- “Financial Institutions” – The EESA defines the term ‘financial institution” broadly to include any institution, including but is not limited to, any bank, savings association, credit union, security broker or dealer, or insurance company, established and regulated under the laws of the United States or any State territory or possession of the United States and having significant operations in the United States, but excluding any central bank of, or institution owned by, a foreign government.
- “Troubled Assets” – The EESA also defines “troubled assets” as: (i) residential or commercial mortgages and any securities obligations, or other instruments that are based on or related to such mortgages, that in each case was originated or issued on or before March 14, 2008, the purchase of which the Secretary determines that it promotes financial market stability, subject to terms and conditions approved by the Secretary; and (ii) other financial instruments that the Secretary, after consultation with the Chairman of the Board of Governors of the Federal Reserve System, determines the purchase of which is necessary to promote financial market stability.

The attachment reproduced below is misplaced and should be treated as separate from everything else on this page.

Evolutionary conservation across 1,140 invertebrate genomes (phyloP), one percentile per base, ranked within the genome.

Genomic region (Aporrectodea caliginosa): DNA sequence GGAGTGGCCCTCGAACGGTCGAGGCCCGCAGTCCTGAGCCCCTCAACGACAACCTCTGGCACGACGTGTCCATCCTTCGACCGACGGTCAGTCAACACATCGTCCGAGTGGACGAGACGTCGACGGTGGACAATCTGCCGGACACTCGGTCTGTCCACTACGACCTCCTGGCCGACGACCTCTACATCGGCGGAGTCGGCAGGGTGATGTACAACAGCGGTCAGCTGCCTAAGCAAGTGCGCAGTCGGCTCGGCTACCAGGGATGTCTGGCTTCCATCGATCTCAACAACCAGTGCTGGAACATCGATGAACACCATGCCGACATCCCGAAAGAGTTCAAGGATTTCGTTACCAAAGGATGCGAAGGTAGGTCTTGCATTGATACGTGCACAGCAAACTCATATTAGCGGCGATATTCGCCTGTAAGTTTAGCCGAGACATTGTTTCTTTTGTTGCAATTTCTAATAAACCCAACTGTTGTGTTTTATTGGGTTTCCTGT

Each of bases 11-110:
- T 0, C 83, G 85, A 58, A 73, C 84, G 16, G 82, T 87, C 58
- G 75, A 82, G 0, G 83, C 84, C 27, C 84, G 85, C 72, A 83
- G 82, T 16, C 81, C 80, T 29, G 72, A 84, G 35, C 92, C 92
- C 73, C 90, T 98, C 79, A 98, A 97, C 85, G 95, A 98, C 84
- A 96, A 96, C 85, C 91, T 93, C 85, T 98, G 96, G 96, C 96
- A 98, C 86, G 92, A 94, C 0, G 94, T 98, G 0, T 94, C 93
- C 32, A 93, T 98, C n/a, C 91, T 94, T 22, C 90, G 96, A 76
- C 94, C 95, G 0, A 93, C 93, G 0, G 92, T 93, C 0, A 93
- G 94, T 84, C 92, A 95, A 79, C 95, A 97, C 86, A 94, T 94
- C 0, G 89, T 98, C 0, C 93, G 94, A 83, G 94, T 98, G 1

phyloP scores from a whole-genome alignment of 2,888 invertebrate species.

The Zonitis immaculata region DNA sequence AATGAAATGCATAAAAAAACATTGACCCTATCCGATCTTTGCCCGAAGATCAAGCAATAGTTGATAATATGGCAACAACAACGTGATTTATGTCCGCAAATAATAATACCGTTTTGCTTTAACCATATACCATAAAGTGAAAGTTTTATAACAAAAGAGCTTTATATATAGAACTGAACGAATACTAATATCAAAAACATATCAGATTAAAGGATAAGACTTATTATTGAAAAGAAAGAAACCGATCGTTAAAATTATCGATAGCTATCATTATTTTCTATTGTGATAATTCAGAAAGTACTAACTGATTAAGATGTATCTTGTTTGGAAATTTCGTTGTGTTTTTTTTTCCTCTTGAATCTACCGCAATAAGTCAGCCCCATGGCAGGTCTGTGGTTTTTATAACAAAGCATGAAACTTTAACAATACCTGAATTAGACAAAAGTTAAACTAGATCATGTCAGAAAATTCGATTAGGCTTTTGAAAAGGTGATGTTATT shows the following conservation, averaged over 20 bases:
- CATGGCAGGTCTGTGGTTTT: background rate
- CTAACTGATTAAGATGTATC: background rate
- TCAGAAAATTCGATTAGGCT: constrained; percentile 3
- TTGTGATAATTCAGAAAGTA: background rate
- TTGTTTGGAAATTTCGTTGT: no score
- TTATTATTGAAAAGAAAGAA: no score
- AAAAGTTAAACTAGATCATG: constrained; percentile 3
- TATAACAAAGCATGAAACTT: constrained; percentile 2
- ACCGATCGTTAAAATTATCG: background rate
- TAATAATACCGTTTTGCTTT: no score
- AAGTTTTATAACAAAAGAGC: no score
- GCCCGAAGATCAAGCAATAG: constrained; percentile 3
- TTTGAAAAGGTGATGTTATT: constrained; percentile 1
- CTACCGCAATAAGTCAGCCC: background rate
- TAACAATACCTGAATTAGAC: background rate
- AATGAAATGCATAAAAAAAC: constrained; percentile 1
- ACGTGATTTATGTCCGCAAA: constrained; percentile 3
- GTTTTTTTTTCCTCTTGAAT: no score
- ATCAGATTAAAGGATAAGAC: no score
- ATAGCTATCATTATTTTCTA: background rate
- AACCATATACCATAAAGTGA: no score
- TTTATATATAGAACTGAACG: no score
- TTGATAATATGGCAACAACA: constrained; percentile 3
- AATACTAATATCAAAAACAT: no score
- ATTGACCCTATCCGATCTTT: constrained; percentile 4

Other Parties – It appears that the Treasury can also purchase assets from pension plans, local governments and banks that serve low and middle-income populations and other underserved communities.
Guidelines – The Secretary is required to issue guidelines for the TARP by the earlier of: (i) two business days after the first purchase of troubled assets under the program; and (ii) 45 days after the enactment of the EESA. Such guidelines must address mechanisms for purchasing troubled assets, methods for pricing troubled assets, procedures for selecting asset managers, and criteria for identifying troubled assets for purchase.
Management/Sale of Troubled Assets – The Secretary has the authority to manage troubled assets so as to minimize the cost to the taxpayers, and that includes selling the troubled assets, and entering into securities loans, repurchase transactions, or other financial transactions regarding, any troubled assets purchased under the EESA. Any revenues obtained by the Department of the Treasury from the transactions under the EESA shall be paid into the general fund of the Treasury for the reduction of the public debt.